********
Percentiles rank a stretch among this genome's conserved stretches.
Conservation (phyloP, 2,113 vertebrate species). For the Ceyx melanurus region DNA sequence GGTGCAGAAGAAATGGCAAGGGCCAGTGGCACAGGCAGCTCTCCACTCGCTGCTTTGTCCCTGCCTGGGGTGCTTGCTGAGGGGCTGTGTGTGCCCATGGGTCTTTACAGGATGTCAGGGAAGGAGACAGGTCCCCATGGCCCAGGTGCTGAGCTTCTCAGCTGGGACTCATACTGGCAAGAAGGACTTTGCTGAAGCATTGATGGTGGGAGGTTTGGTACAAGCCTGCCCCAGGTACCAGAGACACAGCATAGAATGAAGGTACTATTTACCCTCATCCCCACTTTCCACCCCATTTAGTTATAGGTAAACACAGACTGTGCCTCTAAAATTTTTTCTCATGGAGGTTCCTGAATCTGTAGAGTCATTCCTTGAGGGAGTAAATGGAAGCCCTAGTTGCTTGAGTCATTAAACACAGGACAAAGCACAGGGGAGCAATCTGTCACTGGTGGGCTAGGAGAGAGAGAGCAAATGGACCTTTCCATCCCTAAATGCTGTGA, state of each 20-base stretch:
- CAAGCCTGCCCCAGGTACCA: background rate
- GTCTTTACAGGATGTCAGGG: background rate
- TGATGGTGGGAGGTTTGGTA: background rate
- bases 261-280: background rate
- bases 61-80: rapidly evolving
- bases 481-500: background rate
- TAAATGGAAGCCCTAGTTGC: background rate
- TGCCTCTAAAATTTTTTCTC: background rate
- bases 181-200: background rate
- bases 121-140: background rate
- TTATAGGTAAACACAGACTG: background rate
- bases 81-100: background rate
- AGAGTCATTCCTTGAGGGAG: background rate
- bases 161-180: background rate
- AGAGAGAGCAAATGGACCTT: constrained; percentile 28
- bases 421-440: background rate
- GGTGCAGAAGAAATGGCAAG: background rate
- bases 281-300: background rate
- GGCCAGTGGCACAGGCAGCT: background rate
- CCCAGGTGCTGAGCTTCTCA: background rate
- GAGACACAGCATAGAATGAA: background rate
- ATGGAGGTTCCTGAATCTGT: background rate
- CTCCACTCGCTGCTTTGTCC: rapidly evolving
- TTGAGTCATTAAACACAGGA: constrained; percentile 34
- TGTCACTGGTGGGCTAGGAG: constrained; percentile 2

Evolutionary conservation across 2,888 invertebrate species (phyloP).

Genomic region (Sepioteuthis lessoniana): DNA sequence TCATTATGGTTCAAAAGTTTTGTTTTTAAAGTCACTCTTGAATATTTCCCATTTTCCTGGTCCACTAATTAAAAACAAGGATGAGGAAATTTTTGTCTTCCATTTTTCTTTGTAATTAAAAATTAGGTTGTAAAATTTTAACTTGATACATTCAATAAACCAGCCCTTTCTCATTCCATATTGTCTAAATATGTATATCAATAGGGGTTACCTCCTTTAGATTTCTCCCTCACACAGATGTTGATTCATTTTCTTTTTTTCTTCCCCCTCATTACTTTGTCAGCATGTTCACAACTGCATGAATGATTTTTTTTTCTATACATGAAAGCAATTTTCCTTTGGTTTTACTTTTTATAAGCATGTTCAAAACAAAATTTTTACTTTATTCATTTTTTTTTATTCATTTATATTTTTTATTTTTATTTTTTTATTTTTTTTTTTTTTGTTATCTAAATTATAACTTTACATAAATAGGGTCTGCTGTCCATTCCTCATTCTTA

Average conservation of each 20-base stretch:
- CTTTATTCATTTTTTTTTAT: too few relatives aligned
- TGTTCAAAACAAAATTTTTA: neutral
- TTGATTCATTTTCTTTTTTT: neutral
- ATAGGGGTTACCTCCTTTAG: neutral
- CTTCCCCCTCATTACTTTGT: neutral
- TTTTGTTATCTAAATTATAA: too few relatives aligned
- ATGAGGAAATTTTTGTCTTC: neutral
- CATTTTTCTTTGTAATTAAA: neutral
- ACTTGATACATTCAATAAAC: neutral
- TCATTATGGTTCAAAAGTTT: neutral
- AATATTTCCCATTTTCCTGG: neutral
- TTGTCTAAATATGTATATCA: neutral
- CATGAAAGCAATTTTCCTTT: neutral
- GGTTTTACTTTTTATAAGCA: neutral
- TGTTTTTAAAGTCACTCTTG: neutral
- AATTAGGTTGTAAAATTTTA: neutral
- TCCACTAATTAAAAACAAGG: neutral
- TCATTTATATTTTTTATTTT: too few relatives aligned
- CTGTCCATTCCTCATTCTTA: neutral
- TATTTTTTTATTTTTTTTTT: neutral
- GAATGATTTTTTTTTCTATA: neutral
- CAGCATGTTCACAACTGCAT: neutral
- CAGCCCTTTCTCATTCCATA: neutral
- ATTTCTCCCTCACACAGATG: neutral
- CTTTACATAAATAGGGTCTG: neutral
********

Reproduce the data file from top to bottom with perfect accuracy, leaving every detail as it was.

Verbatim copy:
Percentiles rank a stretch among this genome's conserved stretches.
Conservation (phyloP, 2,113 vertebrate species). For the Ceyx melanurus region DNA sequence GGTGCAGAAGAAATGGCAAGGGCCAGTGGCACAGGCAGCTCTCCACTCGCTGCTTTGTCCCTGCCTGGGGTGCTTGCTGAGGGGCTGTGTGTGCCCATGGGTCTTTACAGGATGTCAGGGAAGGAGACAGGTCCCCATGGCCCAGGTGCTGAGCTTCTCAGCTGGGACTCATACTGGCAAGAAGGACTTTGCTGAAGCATTGATGGTGGGAGGTTTGGTACAAGCCTGCCCCAGGTACCAGAGACACAGCATAGAATGAAGGTACTATTTACCCTCATCCCCACTTTCCACCCCATTTAGTTATAGGTAAACACAGACTGTGCCTCTAAAATTTTTTCTCATGGAGGTTCCTGAATCTGTAGAGTCATTCCTTGAGGGAGTAAATGGAAGCCCTAGTTGCTTGAGTCATTAAACACAGGACAAAGCACAGGGGAGCAATCTGTCACTGGTGGGCTAGGAGAGAGAGAGCAAATGGACCTTTCCATCCCTAAATGCTGTGA, state of each 20-base stretch:
- CAAGCCTGCCCCAGGTACCA: background rate
- GTCTTTACAGGATGTCAGGG: background rate
- TGATGGTGGGAGGTTTGGTA: background rate
- bases 261-280: background rate
- bases 61-80: rapidly evolving
- bases 481-500: background rate
- TAAATGGAAGCCCTAGTTGC: background rate
- TGCCTCTAAAATTTTTTCTC: background rate
- bases 181-200: background rate
- bases 121-140: background rate
- TTATAGGTAAACACAGACTG: background rate
- bases 81-100: background rate
- AGAGTCATTCCTTGAGGGAG: background rate
- bases 161-180: background rate
- AGAGAGAGCAAATGGACCTT: constrained; percentile 28
- bases 421-440: background rate
- GGTGCAGAAGAAATGGCAAG: background rate
- bases 281-300: background rate
- GGCCAGTGGCACAGGCAGCT: background rate
- CCCAGGTGCTGAGCTTCTCA: background rate
- GAGACACAGCATAGAATGAA: background rate
- ATGGAGGTTCCTGAATCTGT: background rate
- CTCCACTCGCTGCTTTGTCC: rapidly evolving
- TTGAGTCATTAAACACAGGA: constrained; percentile 34
- TGTCACTGGTGGGCTAGGAG: constrained; percentile 2

Evolutionary conservation across 2,888 invertebrate species (phyloP).

Genomic region (Sepioteuthis lessoniana): DNA sequence TCATTATGGTTCAAAAGTTTTGTTTTTAAAGTCACTCTTGAATATTTCCCATTTTCCTGGTCCACTAATTAAAAACAAGGATGAGGAAATTTTTGTCTTCCATTTTTCTTTGTAATTAAAAATTAGGTTGTAAAATTTTAACTTGATACATTCAATAAACCAGCCCTTTCTCATTCCATATTGTCTAAATATGTATATCAATAGGGGTTACCTCCTTTAGATTTCTCCCTCACACAGATGTTGATTCATTTTCTTTTTTTCTTCCCCCTCATTACTTTGTCAGCATGTTCACAACTGCATGAATGATTTTTTTTTCTATACATGAAAGCAATTTTCCTTTGGTTTTACTTTTTATAAGCATGTTCAAAACAAAATTTTTACTTTATTCATTTTTTTTTATTCATTTATATTTTTTATTTTTATTTTTTTATTTTTTTTTTTTTTGTTATCTAAATTATAACTTTACATAAATAGGGTCTGCTGTCCATTCCTCATTCTTA

Average conservation of each 20-base stretch:
- CTTTATTCATTTTTTTTTAT: too few relatives aligned
- TGTTCAAAACAAAATTTTTA: neutral
- TTGATTCATTTTCTTTTTTT: neutral
- ATAGGGGTTACCTCCTTTAG: neutral
- CTTCCCCCTCATTACTTTGT: neutral
- TTTTGTTATCTAAATTATAA: too few relatives aligned
- ATGAGGAAATTTTTGTCTTC: neutral
- CATTTTTCTTTGTAATTAAA: neutral
- ACTTGATACATTCAATAAAC: neutral
- TCATTATGGTTCAAAAGTTT: neutral
- AATATTTCCCATTTTCCTGG: neutral
- TTGTCTAAATATGTATATCA: neutral
- CATGAAAGCAATTTTCCTTT: neutral
- GGTTTTACTTTTTATAAGCA: neutral
- TGTTTTTAAAGTCACTCTTG: neutral
- AATTAGGTTGTAAAATTTTA: neutral
- TCCACTAATTAAAAACAAGG: neutral
- TCATTTATATTTTTTATTTT: too few relatives aligned
- CTGTCCATTCCTCATTCTTA: neutral
- TATTTTTTTATTTTTTTTTT: neutral
- GAATGATTTTTTTTTCTATA: neutral
- CAGCATGTTCACAACTGCAT: neutral
- CAGCCCTTTCTCATTCCATA: neutral
- ATTTCTCCCTCACACAGATG: neutral
- CTTTACATAAATAGGGTCTG: neutral